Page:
An expatriate of New Orleans – and professional chef – who has lived in Los Angeles since her childhood, blogs about the journey from New Orleans to Los Angeles back to New Orleans, and points along the way.

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John Besh’s and My New Orleans

By on Nov 11, 2009, 7:39 pm in Books, Food and Drink, Recipes-Savory | 3 comments

Besh’s book is not just another cookbook. While it contains 200 recipes, it’s also a beautiful coffee table book with gorgeous archival and present day pictures of NOLA and its families and characters at work and play, at Mardi Gras, on the waterways, and at the table. Its contents are not organized in traditional cookbook “appetizer to dessert” order, but rather by ingredients, seasons and feast days- some of those days meriting their own chapter- like Mardi Gras and Thanksgiving. Speaking of ingredients, the book is also full of sidebars with background notes on the glorious ingredients available to New Orleans cooks-i.e. Creole tomatoes, Ponchatoula strawberries, and mirlitons, and speckled trout and Gulf oysters.

At a retail price of $45, My New Orleans seems a bargain to me, and will, no doubt, to every one who holds the city in its heart.

Shrimp creole

Shrimp Creole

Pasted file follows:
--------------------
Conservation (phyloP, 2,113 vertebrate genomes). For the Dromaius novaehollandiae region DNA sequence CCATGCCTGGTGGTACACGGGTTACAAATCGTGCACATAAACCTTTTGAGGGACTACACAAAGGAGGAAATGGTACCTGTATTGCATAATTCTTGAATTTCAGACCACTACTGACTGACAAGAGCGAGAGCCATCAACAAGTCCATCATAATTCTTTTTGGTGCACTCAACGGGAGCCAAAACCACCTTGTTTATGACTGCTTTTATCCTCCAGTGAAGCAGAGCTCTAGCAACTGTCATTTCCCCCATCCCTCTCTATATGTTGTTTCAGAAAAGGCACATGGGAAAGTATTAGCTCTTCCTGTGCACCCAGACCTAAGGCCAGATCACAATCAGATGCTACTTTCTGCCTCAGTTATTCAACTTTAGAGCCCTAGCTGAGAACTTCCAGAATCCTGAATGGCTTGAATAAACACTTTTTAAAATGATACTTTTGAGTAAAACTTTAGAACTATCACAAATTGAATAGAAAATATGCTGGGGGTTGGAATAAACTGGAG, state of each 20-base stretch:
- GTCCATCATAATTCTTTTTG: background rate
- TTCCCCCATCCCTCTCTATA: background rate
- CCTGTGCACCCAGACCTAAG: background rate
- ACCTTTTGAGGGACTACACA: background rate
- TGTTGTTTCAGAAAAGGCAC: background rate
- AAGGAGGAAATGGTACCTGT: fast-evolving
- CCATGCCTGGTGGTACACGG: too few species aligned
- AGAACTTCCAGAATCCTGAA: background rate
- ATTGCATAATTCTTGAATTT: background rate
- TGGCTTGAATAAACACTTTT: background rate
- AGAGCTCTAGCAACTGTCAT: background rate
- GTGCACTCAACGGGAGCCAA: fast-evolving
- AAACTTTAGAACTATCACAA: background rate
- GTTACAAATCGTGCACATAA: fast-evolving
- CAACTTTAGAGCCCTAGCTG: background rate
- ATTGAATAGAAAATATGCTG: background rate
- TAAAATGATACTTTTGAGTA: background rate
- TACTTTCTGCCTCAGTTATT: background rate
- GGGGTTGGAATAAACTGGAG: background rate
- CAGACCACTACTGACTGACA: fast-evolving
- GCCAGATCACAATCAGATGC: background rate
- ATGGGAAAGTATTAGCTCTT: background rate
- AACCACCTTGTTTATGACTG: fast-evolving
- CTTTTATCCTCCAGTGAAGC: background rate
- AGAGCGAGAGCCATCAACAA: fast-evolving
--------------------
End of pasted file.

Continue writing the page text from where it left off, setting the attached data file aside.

5 pounds jumbo Louisiana or wild American shrimp
Freshly ground black pepper
1 T. minced fresh lemongrass
1/2 C. olive oil
3 medium onions, diced
10 cloves garlic, thinly sliced
1 stalk celery, diced
1 bell pepper, red, green or yellow, seeded and diced
5 pounds very ripe Brandywine or other heirloom tomatoes, peeled, seeded and chopped
1 bay leaf
1/4 t. ground allspice
1 T. crushed red pepper flakes
Leaves from 2 branches of fresh basil
Leaves from 1 sprig of fresh mint

1. Put shrimp into a large bowl, season with salt and pepper, then mix in the lemongrass. Heat 1/4 C. of the oil in a large deep skillet over moderate heat. Add the shrimp, stirring and tossing them with a spatula, until they turn pink, about 2 minutes. Remove the shrimp from the pan and set aside.

2. Into the same skillet with the oil and and shrimp juices, put the remaining 1/4 C. oil,  and the onions, garlic, celery, and bell peppers and cook, stirring constantly with a  wooden spoon, for about 2 minutes.

3. Add the tomatoes. Reduce the heat to medium low, and when the sauce comes to a simmer, add the    bay leaf.allspice, and red pepper flakes. Simmer for 10 minutes.

4. Add the shrimp back to the skillet, along with the basil and mint. Cook for a minute or two. Season with salt and pepper. If the sauce is a little too tart, add a little sugar to balance the flavors. Serve over steamed white rice.

Serves 12-15

Crawfish and Shrimp Creole Photos Courtesy of Ditte Isager/Edge Reps and Andrews McMeel Publishing

Enjoy! and please visit my other blog:


  1. Interesting read That he offers us some modern reinterpretations of the classic ingredients and dishes, like Grilled Watermelon, Tomato and Goat Cheese Salad, with a knowing aside, where You grew up, grown men did not eat grilled figs with baby greens and artisanal goats’ milk cheese.”

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    February 1, 2010

  2. Nice post. I really liked it.. Don’t forget to update it regularly. I am looking for new updates dying to read more stuff from you.

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    February 18, 2010

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